J Cell Mol Med 16:1260 (2012)

Change in Hepatocyte Growth Factor Concentration Promote Mesenchymal Stem Cell-Mediated Osteogenic Regeneration.

Qian Wen1, Liang Zhou2, Chaoying Zhou1, Mingqian Zhou1, Wei Luo1, Li Ma1*
1. Institute of Molecular Immunology, School of Biotechnology, Southern Medical University, Guangzhou 510515, China;
2. Department of Obstetrics & Gynaecology, Faculty of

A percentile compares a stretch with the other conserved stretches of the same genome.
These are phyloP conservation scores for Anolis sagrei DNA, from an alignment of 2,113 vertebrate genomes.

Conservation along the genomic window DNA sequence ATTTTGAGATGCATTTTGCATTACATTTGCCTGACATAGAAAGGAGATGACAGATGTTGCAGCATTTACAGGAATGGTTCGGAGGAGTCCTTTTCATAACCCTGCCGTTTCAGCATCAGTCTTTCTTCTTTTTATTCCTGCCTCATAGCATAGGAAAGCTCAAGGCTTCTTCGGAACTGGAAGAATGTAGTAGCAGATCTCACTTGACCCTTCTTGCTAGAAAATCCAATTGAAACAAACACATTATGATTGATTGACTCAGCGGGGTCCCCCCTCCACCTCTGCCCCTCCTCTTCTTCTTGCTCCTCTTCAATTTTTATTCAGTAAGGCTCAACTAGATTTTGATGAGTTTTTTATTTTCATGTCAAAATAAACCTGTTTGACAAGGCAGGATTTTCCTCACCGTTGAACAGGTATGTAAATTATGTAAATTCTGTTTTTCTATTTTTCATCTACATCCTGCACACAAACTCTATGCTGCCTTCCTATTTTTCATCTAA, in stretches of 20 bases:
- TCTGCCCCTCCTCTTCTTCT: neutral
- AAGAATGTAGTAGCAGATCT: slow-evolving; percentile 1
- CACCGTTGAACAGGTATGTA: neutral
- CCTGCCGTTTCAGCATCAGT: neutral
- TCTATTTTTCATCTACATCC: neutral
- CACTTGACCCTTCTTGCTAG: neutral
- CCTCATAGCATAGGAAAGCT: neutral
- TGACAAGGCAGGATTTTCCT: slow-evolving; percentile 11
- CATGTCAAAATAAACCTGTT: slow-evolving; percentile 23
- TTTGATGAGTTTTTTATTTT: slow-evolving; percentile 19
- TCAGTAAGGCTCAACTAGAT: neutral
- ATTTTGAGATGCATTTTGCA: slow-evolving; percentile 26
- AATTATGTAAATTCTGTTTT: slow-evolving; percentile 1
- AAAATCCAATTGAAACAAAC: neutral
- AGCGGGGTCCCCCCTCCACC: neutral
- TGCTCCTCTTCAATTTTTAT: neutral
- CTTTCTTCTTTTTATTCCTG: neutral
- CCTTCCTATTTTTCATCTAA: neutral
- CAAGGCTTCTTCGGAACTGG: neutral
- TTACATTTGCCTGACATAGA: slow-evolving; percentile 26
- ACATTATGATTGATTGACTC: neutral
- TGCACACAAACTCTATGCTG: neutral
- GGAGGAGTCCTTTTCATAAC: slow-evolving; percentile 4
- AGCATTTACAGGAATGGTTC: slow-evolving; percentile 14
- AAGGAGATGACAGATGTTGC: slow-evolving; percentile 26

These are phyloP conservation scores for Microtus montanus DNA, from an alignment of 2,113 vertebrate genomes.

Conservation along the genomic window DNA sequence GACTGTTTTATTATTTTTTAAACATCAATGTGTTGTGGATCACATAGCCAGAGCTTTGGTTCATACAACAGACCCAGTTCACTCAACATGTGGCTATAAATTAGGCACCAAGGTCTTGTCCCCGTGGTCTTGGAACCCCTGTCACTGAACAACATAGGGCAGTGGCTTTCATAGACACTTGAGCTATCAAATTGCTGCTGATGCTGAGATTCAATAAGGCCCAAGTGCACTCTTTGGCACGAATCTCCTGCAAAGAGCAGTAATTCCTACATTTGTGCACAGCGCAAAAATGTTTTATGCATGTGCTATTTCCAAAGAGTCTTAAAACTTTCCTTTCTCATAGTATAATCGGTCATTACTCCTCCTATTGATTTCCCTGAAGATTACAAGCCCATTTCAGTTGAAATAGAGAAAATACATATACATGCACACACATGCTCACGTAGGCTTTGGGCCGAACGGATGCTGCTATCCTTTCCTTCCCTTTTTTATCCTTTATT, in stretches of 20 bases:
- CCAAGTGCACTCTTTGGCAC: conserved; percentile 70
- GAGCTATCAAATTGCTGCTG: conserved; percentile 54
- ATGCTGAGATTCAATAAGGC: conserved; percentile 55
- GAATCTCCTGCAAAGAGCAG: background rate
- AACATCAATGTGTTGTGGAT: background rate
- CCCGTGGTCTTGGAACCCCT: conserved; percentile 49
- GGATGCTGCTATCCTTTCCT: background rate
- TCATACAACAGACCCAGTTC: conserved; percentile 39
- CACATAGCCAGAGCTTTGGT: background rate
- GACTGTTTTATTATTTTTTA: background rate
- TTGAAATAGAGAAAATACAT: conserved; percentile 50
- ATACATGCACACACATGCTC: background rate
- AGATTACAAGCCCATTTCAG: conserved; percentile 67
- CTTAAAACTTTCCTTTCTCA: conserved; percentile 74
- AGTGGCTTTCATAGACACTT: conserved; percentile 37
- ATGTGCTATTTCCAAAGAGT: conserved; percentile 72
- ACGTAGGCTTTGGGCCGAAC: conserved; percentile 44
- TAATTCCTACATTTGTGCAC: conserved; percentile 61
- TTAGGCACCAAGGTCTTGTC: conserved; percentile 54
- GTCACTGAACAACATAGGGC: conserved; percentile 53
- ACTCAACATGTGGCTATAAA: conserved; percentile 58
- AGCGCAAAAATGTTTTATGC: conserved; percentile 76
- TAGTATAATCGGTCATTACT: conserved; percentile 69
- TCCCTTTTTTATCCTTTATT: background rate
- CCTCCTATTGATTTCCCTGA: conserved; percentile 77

Mesenchymal stem cells (MSCs) play a crucial role in tissue repair by secretion of tissue nutrient factors such as hepatocyte growth factor (HGF). However, studies examining the effects of HGF on the proliferation and differentiation of MSCs used different concentrations of HGF and reported conflicting conclusions. This study aimed to determine the mechanisms by which different concentrations of HGF regulate MSC proliferation and osteogenic differentiation, and validate the mechanism in an animal model of early stage avascular necrosis of femoral head (ANFH). Our results demonstrate that a low concentration of HGF (20 ng/mL) preferentially promotes MSC osteogenic differentiation through increased c-Met expression and phosphorylation, Akt pathway activation, and increased expression of p27, Runx2, and Osterix. In contrast, a high concentration of HGF (100 ng/mL) strongly induced proliferation by inducing strong activation of the ERK1/2 signaling pathway. As validated by animal experiments, high localized expression of HGF achieved by transplantation of HGF transgenic MSCs into ANFH rabbits increased the number of MSCs. Subsequently, two weeks after transplantation, HGF levels decreased and MSCs differentiated into osteoblasts and resulted in efficient tissue repair. Our results demonstrate that sequential concentration changes in HGF control the proliferation and osteogenic differentiation of MSCs in vivo. This phenomenon can be exploited therapeutically to induce bone regeneration and, in turn, improve the efficacy of pharmacological intervention for ANFH treatment.

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